Travelling Fish

Reporter: Jonathan Creek

The Southern Cross, the word "Australian" -- it's designed to look like a dinky-di Aussie product. Don't be fooled.

The Whiting in the package is caught locally but it has made a long, arduous, round-about journey from the ocean to the supermarket freezer.

Seafood lover, Moya Kennedy, was shocked to discover she had, inadvertently, bought the country's most well travelled fish. "It didn't seem to be true that something could be grown in Lakes Entrance, is shipped to Thailand, and shipped back again and they said 'Yes, that is what happens", Moya said.

Caught in Lakes Entrance, Victoria, the whiting is sent more than 7,000 kilometres away -- via sea -- to Bangkok, Thailand for processing and packaging. From there it's re-imported -- a round trip of 15,000 kilometers.

Six months pass from the time the fish is caught to the time it's sold. "I think the practice of sending things off shore altogether is dreadful, we should be trying to produce products in Australia and keep it in Australia", Moya said.

Malcolm McLaughlin is the Managing Director of McLaughlin and Consolidated Fisherman, the company behind the whiting and he makes no apologies for using cheap Asian labour. "The cost of a filleter here is about $50 an hour by the time you put on all your on costs. In Thailand they work for about $3 an hour, now there's a big difference in that and a man will produce a kilo, kilo-and-a-half of these small fish in an hour, work it out yourself", Malcolm said.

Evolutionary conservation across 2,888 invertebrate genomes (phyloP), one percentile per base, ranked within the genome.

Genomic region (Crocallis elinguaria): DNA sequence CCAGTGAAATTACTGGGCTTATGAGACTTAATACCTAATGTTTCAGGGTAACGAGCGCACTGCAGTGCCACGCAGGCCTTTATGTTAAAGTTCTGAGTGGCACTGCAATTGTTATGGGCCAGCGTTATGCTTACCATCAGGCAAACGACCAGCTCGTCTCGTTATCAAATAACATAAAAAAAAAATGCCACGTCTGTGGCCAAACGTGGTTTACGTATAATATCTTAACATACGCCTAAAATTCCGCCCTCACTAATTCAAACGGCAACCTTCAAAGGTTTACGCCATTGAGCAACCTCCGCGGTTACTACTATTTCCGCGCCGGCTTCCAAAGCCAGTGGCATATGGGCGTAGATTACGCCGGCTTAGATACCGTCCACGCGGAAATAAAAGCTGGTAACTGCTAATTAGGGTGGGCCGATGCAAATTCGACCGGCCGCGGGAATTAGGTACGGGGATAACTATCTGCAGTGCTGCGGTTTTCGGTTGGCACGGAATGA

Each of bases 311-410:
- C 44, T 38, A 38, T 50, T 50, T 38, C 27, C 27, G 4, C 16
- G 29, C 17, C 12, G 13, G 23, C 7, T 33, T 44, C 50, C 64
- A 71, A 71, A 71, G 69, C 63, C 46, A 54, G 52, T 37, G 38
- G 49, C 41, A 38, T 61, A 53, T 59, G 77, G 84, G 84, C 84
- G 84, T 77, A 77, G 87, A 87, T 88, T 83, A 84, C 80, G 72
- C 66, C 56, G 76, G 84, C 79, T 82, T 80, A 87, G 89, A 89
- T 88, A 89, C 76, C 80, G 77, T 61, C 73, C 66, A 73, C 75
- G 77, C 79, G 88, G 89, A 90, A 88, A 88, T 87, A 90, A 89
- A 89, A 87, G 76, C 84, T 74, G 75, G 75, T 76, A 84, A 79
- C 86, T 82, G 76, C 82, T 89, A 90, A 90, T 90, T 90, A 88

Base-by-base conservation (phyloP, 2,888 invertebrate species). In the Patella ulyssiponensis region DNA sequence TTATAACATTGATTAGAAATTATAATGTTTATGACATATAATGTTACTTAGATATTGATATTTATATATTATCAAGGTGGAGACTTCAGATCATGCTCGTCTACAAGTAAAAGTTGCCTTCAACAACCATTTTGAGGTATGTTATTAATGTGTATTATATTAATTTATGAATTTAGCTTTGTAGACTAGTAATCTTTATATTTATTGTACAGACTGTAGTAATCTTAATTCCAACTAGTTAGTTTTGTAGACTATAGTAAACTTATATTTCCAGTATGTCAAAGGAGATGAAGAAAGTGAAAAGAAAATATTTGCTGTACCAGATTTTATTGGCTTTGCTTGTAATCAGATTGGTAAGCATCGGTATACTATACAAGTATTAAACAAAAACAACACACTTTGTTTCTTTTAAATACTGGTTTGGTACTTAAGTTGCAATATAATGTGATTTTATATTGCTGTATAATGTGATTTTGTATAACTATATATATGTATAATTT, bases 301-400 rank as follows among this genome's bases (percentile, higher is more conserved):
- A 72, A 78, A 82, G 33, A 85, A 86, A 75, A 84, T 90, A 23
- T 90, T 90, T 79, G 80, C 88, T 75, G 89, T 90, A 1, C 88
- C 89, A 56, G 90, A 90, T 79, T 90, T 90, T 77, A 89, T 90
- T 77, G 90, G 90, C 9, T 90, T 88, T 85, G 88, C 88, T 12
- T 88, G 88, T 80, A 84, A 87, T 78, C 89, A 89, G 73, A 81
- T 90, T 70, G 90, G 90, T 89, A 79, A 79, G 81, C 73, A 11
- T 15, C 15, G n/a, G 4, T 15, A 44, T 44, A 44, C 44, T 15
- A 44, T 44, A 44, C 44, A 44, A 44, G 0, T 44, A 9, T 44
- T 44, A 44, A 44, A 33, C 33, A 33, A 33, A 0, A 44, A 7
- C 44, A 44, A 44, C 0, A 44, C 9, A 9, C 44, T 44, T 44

A 450 gram packet retails in Woolworth's stores for just under $11. If processed here, you could expect to pay double. "Freight to Thailand we can get it there and back for the same price as I can get fish from Tasmania or fish to Queensland, so our freight's far, far more expensive too, just on land here", Malcolm said.

In the Victorian town of Lakes Entrance, fishing is a way of life. Trawlers come in and out of this port hundreds of times each day and much of the seafood they bring back is for the local market.

And it's here seasoned fishermen want their catch packed and processed. "It's just a shame that we can't find somewhere in Australia to process it cheap enough", said fisherman Wayne Cheers.

Wayne has been fishing the waters most of his life - he's sad but realistic about the situation. " It's snapped frozen here, it's pulled down as quick as it can be, sent over there, they look after it we hope pretty well and we try to get it back here to the consumers", Wayne said.

"It's almost incomprehensible that it costs 22 cents a kilo to send to Thailand, 24 cents a kilo to send to Tasmania, I mean it's ridiculous", said head of the Lakes Entrance Fisherman's co-op, Dale Sumner.

Dale wants the whiting to stay put and he hopes new technology will keep the labour intensive fish local. "What we're hoping to do is find a machine that can provide us with a sufficient yield on the filleted product and obviously that'll mean new jobs into the co op in Lakes Entrance", Dale said.

For his part, Malcolm McLaughlin, denies sending the fish on an international excursion is simply a ploy to line his pockets. "This is a product everyone can eat because it's affordable, if we did it here, it wouldn't be affordable to the majority of people", he said.